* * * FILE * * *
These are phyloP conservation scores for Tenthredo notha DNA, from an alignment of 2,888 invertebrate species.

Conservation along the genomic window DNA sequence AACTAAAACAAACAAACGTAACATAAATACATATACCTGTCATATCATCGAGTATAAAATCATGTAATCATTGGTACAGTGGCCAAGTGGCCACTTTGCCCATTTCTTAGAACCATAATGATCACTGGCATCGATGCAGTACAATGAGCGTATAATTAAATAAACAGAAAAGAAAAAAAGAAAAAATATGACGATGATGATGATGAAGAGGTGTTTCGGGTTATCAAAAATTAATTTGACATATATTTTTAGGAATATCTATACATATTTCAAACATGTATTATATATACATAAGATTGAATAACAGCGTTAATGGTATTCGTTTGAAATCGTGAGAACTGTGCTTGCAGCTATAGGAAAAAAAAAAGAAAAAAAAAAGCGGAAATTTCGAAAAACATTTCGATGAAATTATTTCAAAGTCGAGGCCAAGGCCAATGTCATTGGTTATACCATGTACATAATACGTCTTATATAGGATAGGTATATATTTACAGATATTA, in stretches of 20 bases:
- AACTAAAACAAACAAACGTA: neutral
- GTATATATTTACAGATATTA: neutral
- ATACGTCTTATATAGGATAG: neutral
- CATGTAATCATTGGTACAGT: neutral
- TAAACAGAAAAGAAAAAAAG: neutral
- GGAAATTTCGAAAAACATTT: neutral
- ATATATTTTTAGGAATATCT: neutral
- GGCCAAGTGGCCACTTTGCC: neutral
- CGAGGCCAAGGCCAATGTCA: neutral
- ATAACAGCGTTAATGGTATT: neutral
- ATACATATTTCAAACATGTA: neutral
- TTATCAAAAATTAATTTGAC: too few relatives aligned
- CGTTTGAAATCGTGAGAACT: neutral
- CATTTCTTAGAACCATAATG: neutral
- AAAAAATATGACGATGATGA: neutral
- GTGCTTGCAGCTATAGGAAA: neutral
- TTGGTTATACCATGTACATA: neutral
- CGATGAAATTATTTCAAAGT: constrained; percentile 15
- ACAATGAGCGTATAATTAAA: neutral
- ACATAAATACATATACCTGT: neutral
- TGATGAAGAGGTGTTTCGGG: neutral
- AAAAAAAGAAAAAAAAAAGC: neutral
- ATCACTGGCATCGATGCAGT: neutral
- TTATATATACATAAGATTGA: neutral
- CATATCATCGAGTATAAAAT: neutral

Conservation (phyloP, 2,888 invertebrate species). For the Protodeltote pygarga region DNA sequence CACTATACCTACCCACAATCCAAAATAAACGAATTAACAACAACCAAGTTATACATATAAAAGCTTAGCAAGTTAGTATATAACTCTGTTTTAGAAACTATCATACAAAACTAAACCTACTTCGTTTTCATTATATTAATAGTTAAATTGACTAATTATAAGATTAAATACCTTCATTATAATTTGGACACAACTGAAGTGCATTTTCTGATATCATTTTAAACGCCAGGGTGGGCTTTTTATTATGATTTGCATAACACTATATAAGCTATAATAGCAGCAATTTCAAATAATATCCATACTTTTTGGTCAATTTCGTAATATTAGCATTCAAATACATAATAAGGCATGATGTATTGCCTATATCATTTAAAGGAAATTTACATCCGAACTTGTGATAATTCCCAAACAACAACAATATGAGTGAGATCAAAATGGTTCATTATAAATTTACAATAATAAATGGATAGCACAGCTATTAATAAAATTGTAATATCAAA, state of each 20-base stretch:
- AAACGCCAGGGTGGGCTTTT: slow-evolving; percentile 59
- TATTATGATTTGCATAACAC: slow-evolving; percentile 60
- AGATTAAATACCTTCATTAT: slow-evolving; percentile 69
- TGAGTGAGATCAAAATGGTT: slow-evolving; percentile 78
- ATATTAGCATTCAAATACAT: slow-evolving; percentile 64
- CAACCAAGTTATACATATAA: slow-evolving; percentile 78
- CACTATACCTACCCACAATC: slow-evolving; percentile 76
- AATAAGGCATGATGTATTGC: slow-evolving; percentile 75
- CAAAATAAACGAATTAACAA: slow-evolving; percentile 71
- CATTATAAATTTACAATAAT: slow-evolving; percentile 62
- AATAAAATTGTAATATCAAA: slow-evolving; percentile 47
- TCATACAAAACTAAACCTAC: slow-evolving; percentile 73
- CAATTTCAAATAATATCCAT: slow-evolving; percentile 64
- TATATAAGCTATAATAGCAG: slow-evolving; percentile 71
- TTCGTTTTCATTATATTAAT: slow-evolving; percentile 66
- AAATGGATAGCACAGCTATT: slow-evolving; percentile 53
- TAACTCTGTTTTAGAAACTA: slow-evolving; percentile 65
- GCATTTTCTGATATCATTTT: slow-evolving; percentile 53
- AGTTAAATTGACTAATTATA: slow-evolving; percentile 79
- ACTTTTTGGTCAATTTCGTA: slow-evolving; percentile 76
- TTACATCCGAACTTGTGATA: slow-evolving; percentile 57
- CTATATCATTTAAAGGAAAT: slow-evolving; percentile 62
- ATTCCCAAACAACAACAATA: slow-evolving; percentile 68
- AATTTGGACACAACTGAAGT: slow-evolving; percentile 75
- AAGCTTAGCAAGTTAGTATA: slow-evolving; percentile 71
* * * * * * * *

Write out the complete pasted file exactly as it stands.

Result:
These are phyloP conservation scores for Tenthredo notha DNA, from an alignment of 2,888 invertebrate species.

Conservation along the genomic window DNA sequence AACTAAAACAAACAAACGTAACATAAATACATATACCTGTCATATCATCGAGTATAAAATCATGTAATCATTGGTACAGTGGCCAAGTGGCCACTTTGCCCATTTCTTAGAACCATAATGATCACTGGCATCGATGCAGTACAATGAGCGTATAATTAAATAAACAGAAAAGAAAAAAAGAAAAAATATGACGATGATGATGATGAAGAGGTGTTTCGGGTTATCAAAAATTAATTTGACATATATTTTTAGGAATATCTATACATATTTCAAACATGTATTATATATACATAAGATTGAATAACAGCGTTAATGGTATTCGTTTGAAATCGTGAGAACTGTGCTTGCAGCTATAGGAAAAAAAAAAGAAAAAAAAAAGCGGAAATTTCGAAAAACATTTCGATGAAATTATTTCAAAGTCGAGGCCAAGGCCAATGTCATTGGTTATACCATGTACATAATACGTCTTATATAGGATAGGTATATATTTACAGATATTA, in stretches of 20 bases:
- AACTAAAACAAACAAACGTA: neutral
- GTATATATTTACAGATATTA: neutral
- ATACGTCTTATATAGGATAG: neutral
- CATGTAATCATTGGTACAGT: neutral
- TAAACAGAAAAGAAAAAAAG: neutral
- GGAAATTTCGAAAAACATTT: neutral
- ATATATTTTTAGGAATATCT: neutral
- GGCCAAGTGGCCACTTTGCC: neutral
- CGAGGCCAAGGCCAATGTCA: neutral
- ATAACAGCGTTAATGGTATT: neutral
- ATACATATTTCAAACATGTA: neutral
- TTATCAAAAATTAATTTGAC: too few relatives aligned
- CGTTTGAAATCGTGAGAACT: neutral
- CATTTCTTAGAACCATAATG: neutral
- AAAAAATATGACGATGATGA: neutral
- GTGCTTGCAGCTATAGGAAA: neutral
- TTGGTTATACCATGTACATA: neutral
- CGATGAAATTATTTCAAAGT: constrained; percentile 15
- ACAATGAGCGTATAATTAAA: neutral
- ACATAAATACATATACCTGT: neutral
- TGATGAAGAGGTGTTTCGGG: neutral
- AAAAAAAGAAAAAAAAAAGC: neutral
- ATCACTGGCATCGATGCAGT: neutral
- TTATATATACATAAGATTGA: neutral
- CATATCATCGAGTATAAAAT: neutral

Conservation (phyloP, 2,888 invertebrate species). For the Protodeltote pygarga region DNA sequence CACTATACCTACCCACAATCCAAAATAAACGAATTAACAACAACCAAGTTATACATATAAAAGCTTAGCAAGTTAGTATATAACTCTGTTTTAGAAACTATCATACAAAACTAAACCTACTTCGTTTTCATTATATTAATAGTTAAATTGACTAATTATAAGATTAAATACCTTCATTATAATTTGGACACAACTGAAGTGCATTTTCTGATATCATTTTAAACGCCAGGGTGGGCTTTTTATTATGATTTGCATAACACTATATAAGCTATAATAGCAGCAATTTCAAATAATATCCATACTTTTTGGTCAATTTCGTAATATTAGCATTCAAATACATAATAAGGCATGATGTATTGCCTATATCATTTAAAGGAAATTTACATCCGAACTTGTGATAATTCCCAAACAACAACAATATGAGTGAGATCAAAATGGTTCATTATAAATTTACAATAATAAATGGATAGCACAGCTATTAATAAAATTGTAATATCAAA, state of each 20-base stretch:
- AAACGCCAGGGTGGGCTTTT: slow-evolving; percentile 59
- TATTATGATTTGCATAACAC: slow-evolving; percentile 60
- AGATTAAATACCTTCATTAT: slow-evolving; percentile 69
- TGAGTGAGATCAAAATGGTT: slow-evolving; percentile 78
- ATATTAGCATTCAAATACAT: slow-evolving; percentile 64
- CAACCAAGTTATACATATAA: slow-evolving; percentile 78
- CACTATACCTACCCACAATC: slow-evolving; percentile 76
- AATAAGGCATGATGTATTGC: slow-evolving; percentile 75
- CAAAATAAACGAATTAACAA: slow-evolving; percentile 71
- CATTATAAATTTACAATAAT: slow-evolving; percentile 62
- AATAAAATTGTAATATCAAA: slow-evolving; percentile 47
- TCATACAAAACTAAACCTAC: slow-evolving; percentile 73
- CAATTTCAAATAATATCCAT: slow-evolving; percentile 64
- TATATAAGCTATAATAGCAG: slow-evolving; percentile 71
- TTCGTTTTCATTATATTAAT: slow-evolving; percentile 66
- AAATGGATAGCACAGCTATT: slow-evolving; percentile 53
- TAACTCTGTTTTAGAAACTA: slow-evolving; percentile 65
- GCATTTTCTGATATCATTTT: slow-evolving; percentile 53
- AGTTAAATTGACTAATTATA: slow-evolving; percentile 79
- ACTTTTTGGTCAATTTCGTA: slow-evolving; percentile 76
- TTACATCCGAACTTGTGATA: slow-evolving; percentile 57
- CTATATCATTTAAAGGAAAT: slow-evolving; percentile 62
- ATTCCCAAACAACAACAATA: slow-evolving; percentile 68
- AATTTGGACACAACTGAAGT: slow-evolving; percentile 75
- AAGCTTAGCAAGTTAGTATA: slow-evolving; percentile 71